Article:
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Foundations of Metacognition$
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Michael J. Beran, Johannes Brandl, Josef Perner, and Joëlle Proust

Print publication date: 2012

Print ISBN-13: 9780199646739

Published to Oxford Scholarship Online: January 2013

DOI: 10.1093/acprof:oso/9780199646739.001.0001

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Is hypnotic responding the strategic relinquishment of metacognition?

Is hypnotic responding the strategic relinquishment of metacognition?

Chapter:
(p.267) Chapter 16 Is hypnotic responding the strategic relinquishment of metacognition?
Source:
Foundations of Metacognition
Author(s):

Zoltán Dienes

Publisher:
Oxford University Press
DOI:10.1093/acprof:oso/9780199646739.003.0017

According to the ‘cold control theory’ of Dienes and Perner (2007) hypnotic responding is intimately linked to metacognition. Specifically, we proposed that what makes a hypnotic response hypnotic is the intentional performance of a (physical or mental) action while having inaccurate higher-order thoughts to the effect that one was not intending the action. That is, the essence of hypnosis is a strategic lack of metacognition. This chapter explores this idea in three ways. First, the chapter argues that individual differences in first-order abilities, e.g. ability to attend to the world or inhibit information, are unrelated to hypnotizability; however, the tendency to be aware of one’s mental states while performing a simple task is related to hypnotizability. Second, the chapter argues that impairing the brain region involved in metacognition (specifically the brain region involved in maintaining accurate higher-order thoughts) enhances hypnotizability. Third, the chapter argues that hypnotized subjects have no abilities they don’t have anyway; the essence of hypnosis is not the existence of any first-order abilities but the fact one‘s actions feel involuntary. Overcoming pain seems a counter-example, but debatably, the only quality that hypnosis adds to one’s ability to overcome pain is the feeling that the pain goes away by itself.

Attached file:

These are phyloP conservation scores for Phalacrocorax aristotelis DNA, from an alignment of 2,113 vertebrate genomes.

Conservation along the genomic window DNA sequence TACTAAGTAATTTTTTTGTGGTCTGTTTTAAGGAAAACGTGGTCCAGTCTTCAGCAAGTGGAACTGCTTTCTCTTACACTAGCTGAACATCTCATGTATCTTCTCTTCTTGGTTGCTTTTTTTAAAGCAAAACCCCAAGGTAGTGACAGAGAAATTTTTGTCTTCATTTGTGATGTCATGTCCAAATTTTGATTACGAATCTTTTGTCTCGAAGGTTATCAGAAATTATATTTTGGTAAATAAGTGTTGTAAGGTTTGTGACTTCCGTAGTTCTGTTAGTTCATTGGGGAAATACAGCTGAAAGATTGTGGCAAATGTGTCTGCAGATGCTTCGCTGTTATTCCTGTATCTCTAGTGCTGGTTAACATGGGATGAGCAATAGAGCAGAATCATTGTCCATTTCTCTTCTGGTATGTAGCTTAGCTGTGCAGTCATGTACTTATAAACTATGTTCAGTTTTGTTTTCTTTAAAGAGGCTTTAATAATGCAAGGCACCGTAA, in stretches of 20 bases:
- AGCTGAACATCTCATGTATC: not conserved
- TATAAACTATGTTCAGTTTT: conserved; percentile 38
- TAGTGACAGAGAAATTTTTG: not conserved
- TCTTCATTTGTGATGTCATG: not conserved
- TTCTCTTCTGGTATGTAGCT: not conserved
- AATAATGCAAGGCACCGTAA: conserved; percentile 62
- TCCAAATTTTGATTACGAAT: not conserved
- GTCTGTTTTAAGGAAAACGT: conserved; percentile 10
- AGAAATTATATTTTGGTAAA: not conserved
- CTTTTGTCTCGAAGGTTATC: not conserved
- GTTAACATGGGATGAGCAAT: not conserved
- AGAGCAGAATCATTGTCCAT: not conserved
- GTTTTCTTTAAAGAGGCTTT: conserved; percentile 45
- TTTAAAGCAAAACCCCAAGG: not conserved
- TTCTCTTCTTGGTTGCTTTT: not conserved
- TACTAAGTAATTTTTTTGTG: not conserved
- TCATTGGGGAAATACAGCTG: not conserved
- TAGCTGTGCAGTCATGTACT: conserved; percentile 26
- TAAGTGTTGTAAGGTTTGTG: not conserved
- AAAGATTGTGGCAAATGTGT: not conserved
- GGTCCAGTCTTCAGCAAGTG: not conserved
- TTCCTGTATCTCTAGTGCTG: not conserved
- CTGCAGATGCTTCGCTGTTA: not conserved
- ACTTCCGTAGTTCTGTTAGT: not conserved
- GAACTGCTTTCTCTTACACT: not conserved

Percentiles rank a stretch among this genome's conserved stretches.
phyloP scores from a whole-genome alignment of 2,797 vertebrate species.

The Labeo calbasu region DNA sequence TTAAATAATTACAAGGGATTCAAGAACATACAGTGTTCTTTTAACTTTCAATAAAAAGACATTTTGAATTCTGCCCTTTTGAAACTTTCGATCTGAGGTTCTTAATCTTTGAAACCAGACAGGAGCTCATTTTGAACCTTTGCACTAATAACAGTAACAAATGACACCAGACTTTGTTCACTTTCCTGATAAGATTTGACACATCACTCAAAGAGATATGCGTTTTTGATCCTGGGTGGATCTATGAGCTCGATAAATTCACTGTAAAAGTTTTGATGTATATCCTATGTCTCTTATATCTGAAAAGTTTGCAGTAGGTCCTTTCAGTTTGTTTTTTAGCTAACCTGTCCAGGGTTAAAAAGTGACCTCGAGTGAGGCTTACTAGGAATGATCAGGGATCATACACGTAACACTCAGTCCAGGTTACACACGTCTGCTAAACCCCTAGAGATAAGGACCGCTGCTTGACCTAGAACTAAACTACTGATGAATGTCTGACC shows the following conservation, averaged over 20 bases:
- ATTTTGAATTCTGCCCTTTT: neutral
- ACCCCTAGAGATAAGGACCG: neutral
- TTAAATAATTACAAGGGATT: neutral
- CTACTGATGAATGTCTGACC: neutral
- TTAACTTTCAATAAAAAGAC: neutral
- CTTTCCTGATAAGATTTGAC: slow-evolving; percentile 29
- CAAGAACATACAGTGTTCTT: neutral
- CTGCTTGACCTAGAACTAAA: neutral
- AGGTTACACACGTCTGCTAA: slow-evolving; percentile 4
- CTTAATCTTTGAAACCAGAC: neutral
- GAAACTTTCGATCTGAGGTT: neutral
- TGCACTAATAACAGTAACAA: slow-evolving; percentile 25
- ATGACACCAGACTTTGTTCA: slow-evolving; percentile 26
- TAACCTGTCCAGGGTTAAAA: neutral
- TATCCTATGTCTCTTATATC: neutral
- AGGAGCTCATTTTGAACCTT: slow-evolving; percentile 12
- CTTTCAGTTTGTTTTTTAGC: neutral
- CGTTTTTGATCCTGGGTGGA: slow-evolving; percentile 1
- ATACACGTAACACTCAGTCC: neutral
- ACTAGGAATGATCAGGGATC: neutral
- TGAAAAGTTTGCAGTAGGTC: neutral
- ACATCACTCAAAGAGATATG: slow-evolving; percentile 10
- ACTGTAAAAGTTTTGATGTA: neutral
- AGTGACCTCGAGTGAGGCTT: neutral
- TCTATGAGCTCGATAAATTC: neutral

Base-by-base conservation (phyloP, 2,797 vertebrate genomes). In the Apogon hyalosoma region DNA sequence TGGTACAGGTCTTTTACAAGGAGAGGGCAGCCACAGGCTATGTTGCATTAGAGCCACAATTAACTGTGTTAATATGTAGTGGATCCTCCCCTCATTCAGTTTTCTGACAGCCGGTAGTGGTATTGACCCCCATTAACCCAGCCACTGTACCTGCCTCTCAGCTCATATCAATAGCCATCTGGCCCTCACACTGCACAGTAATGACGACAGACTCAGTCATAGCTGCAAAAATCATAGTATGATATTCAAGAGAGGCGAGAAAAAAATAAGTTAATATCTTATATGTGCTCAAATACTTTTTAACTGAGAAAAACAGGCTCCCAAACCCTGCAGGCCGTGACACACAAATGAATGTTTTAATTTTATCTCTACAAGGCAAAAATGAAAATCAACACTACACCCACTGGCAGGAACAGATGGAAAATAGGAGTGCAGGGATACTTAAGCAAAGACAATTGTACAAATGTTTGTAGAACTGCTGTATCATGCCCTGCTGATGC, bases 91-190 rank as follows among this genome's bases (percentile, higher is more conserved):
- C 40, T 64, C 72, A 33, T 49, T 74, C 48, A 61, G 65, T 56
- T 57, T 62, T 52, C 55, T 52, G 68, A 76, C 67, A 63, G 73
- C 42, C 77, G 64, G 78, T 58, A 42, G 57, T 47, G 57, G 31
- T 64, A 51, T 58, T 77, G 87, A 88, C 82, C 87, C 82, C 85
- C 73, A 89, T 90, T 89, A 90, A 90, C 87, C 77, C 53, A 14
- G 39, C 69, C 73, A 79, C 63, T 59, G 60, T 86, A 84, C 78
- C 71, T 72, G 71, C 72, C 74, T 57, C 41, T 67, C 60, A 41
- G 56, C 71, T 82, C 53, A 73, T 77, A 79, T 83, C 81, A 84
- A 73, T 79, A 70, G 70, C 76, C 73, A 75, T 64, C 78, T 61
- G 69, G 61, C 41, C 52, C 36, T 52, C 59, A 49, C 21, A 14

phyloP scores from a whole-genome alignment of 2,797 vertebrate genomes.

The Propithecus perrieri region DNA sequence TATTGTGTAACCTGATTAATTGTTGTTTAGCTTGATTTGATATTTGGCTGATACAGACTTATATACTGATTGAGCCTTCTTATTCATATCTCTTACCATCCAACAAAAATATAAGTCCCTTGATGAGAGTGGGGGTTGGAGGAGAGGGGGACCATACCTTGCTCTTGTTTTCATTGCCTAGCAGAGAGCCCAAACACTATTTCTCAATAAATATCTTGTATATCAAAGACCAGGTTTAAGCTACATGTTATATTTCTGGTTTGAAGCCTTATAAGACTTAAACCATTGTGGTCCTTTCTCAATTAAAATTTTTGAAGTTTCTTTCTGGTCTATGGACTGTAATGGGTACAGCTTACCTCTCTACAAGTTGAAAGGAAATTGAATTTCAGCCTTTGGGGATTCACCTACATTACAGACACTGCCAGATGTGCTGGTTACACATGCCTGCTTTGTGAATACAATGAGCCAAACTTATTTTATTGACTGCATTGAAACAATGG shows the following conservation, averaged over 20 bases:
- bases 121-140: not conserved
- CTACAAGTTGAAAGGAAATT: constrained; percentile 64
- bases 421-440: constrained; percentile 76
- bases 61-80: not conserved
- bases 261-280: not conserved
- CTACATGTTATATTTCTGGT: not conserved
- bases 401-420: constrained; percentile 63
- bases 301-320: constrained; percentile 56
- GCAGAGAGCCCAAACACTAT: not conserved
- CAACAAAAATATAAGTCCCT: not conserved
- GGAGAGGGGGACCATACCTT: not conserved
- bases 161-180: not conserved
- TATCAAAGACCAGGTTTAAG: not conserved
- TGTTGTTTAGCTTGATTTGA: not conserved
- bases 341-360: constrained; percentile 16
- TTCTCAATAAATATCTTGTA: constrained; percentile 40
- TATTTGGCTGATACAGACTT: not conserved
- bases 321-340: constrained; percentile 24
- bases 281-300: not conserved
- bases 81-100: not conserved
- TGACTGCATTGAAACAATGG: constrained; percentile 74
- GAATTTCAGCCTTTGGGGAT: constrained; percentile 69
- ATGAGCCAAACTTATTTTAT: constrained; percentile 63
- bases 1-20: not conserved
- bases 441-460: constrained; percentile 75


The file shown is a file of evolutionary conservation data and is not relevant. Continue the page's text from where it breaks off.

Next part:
Keywords:   metacognition, hypnosis, self-ascription, cold control theory, higher-order thought, neural substrates, hallucination, mental action

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